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Effect and Safety of Granulocyte Transfusions in Pediatric Patients With Febrile Neutropenia or Defective Granulocyte Functions

Atay, Didem MD*; Ozturk, Gulyuz MD; Akcay, Arzu MD; Yanasik, Melek MSc§; Anak, Sema MD; Devecioglu, Omer MD

Journal of Pediatric Hematology/Oncology: August 2011 - Volume 33 - Issue 6 - p e220–e225
doi: 10.1097/MPH.0b013e31821ffdf1
Online Articles: Original Articles

Background Despite the introduction of new broad-spectrum antibiotics and antifungal therapies over the past decade, infections remains the most frequent cause of death in patients with neutropenia. The aim of this study is to assess the effect and safety of granulocyte transfusions (GTX) for the treatment of severe life-threatening infections in pediatric patients with febrile neutropenia or defective granulocyte functions.

Methods In this study, 35 pediatric patients with high-risk febrile neutropenia or defective granulocyte functions, who received 111 GTX, were included. GTX were used for 3 consecutive days during infections not responding to antimicrobial therapy.

Results The mean granulocyte content per concentrate was 27.4×109 (min: 4.2×109 to max: 68.4×109) depending on donor's white blood cell count before harvest. GTX were well tolerated in all patients. The infection-related survival rate was 82.4% and overall survival rate was 77.1% at day 30. The overall survival rate was 65.7% and 52% at 3 and 48 months, respectively.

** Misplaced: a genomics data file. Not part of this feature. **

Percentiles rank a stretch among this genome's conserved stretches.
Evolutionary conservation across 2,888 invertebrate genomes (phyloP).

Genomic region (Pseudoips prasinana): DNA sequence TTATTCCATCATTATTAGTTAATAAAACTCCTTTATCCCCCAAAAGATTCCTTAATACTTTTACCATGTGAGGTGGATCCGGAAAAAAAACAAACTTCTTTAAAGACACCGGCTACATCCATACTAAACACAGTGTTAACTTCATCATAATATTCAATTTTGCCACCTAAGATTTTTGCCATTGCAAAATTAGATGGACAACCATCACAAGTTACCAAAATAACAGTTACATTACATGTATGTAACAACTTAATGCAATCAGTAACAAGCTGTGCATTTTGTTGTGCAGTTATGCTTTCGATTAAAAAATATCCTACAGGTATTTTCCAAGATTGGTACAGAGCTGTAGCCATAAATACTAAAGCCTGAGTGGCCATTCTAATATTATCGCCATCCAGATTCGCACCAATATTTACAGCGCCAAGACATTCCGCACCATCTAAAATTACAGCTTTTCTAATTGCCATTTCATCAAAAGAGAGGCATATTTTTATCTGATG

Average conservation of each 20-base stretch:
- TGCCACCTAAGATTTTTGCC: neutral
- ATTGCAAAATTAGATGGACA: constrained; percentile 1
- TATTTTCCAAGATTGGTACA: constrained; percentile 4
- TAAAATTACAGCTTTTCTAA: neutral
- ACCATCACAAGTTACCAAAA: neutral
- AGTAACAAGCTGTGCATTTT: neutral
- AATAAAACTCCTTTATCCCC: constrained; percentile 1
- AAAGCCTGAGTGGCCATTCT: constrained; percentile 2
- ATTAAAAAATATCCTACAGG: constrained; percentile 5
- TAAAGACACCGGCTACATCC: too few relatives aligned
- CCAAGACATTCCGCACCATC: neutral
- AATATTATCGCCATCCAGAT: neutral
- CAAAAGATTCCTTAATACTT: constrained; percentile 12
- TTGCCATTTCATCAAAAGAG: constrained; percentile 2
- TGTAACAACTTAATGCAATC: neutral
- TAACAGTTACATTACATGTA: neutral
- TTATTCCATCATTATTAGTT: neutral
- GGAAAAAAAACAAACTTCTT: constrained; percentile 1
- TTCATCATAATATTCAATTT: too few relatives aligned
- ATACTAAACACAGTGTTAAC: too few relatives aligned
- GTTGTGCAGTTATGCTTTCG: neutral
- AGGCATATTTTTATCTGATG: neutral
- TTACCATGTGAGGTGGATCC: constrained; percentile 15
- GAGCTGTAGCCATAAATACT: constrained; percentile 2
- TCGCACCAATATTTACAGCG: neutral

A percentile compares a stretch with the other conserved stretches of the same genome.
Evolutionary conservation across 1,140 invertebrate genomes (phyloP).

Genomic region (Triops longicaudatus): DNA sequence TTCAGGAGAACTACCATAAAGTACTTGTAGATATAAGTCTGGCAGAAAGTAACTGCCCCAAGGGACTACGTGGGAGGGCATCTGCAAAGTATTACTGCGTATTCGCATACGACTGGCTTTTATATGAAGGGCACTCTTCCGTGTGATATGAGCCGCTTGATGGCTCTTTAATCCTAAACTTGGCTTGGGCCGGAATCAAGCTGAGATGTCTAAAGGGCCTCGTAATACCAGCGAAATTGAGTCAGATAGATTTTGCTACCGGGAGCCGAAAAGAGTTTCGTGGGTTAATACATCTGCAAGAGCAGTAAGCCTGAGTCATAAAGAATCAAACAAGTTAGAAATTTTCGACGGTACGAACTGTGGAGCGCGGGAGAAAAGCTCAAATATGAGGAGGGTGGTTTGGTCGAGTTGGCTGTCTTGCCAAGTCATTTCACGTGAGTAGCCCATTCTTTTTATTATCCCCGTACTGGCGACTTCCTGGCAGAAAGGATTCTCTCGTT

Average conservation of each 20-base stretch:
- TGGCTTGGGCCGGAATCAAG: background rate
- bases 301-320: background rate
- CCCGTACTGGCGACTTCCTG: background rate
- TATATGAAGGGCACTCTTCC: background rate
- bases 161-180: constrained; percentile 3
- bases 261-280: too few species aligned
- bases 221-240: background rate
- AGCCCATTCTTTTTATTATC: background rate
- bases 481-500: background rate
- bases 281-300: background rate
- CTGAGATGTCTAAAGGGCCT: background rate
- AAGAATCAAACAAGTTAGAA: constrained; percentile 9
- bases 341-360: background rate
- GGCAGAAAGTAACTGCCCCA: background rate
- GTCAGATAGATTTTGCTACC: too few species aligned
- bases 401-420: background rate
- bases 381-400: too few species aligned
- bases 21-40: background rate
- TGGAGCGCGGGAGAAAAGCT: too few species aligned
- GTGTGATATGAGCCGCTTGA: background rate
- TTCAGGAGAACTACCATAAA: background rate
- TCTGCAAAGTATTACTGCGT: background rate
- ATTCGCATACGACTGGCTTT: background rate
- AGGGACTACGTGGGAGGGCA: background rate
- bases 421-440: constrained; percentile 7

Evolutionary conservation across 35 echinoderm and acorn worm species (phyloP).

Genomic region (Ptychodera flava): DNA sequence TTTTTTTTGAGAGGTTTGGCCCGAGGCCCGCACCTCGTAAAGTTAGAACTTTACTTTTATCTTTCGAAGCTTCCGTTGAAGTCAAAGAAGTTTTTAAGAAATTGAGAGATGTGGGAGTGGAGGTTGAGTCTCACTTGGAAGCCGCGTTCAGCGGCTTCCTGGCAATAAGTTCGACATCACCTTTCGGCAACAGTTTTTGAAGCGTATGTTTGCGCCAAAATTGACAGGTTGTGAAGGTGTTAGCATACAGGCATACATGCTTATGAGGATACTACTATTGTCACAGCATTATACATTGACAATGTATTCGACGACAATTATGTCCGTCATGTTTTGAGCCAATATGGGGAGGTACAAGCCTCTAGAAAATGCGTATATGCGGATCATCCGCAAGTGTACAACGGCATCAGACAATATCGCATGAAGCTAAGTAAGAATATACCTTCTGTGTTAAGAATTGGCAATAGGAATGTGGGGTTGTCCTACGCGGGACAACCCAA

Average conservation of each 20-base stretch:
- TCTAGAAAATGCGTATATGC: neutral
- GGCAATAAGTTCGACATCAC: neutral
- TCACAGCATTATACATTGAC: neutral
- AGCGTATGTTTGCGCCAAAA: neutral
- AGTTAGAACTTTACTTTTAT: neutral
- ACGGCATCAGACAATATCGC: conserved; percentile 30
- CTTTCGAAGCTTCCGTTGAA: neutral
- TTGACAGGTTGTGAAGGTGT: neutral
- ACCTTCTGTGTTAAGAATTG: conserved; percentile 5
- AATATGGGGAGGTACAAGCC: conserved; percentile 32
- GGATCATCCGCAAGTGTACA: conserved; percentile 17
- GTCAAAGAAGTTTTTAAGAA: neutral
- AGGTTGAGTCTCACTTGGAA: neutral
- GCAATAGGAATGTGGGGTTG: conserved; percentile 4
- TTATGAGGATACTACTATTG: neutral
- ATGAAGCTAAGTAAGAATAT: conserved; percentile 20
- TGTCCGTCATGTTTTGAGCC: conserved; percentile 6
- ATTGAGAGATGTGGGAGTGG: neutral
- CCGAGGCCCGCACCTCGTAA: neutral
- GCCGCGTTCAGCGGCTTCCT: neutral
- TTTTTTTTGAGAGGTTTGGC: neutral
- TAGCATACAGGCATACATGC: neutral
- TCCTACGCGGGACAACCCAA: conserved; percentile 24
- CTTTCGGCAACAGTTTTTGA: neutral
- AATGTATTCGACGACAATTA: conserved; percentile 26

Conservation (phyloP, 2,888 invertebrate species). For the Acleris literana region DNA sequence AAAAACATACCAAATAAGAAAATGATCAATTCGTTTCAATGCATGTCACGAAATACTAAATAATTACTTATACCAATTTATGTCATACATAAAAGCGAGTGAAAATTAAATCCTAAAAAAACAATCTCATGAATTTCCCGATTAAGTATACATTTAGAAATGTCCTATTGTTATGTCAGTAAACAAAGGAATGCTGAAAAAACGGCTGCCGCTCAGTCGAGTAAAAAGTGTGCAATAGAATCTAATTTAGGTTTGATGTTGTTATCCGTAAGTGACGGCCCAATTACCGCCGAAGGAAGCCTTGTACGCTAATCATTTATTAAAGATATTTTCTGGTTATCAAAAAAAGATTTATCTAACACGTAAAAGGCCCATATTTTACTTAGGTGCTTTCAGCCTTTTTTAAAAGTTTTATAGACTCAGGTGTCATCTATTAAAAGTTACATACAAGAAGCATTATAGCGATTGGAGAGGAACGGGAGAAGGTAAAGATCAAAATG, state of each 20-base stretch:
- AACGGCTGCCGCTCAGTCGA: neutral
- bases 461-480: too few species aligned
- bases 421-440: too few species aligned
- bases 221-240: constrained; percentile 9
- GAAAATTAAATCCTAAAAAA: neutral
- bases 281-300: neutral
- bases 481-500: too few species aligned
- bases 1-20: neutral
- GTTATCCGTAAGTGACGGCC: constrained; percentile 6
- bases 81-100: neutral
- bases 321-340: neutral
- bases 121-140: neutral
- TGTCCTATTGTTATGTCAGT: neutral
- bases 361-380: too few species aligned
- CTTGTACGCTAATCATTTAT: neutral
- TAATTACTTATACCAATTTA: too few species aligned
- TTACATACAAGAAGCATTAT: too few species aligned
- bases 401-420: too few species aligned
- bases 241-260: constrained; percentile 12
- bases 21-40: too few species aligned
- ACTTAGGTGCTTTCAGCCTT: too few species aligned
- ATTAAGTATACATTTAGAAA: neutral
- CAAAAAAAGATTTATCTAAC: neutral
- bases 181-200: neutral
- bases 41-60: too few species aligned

Conclusions GTX is safe and effective in controlling the life-threatening infections. Further randomized controlled studies with long-term follow-up are needed to assess the exact role of GTX in the outcome of patients with neutropenia and patients with defective granulocyte functions.

*Department of Pediatric Hematology and Oncology, Okmeydani Education and Research Hospital

Department of Pediatric Hematology/Oncology/BMT, Istanbul University, Istanbul School of Medicine

Department of Pediatric Hematology and Oncology, Bakirkoy Maternity and Children's Education and Research Hospital

§Istanbul School of Medicine, Blood Bank, Istanbul University, Istanbul, Turkey

The authors declare no conflict of interest.

Reprints: Didem Atay, MD, Kartaltepe mah. Dost sok. Motif apt. No:5 D:11 Bakirkoy-Istanbul 34144, Turkey (e-mail:

Received October 22, 2010

Accepted April 15, 2011

© 2011 Lippincott Williams & Wilkins, Inc.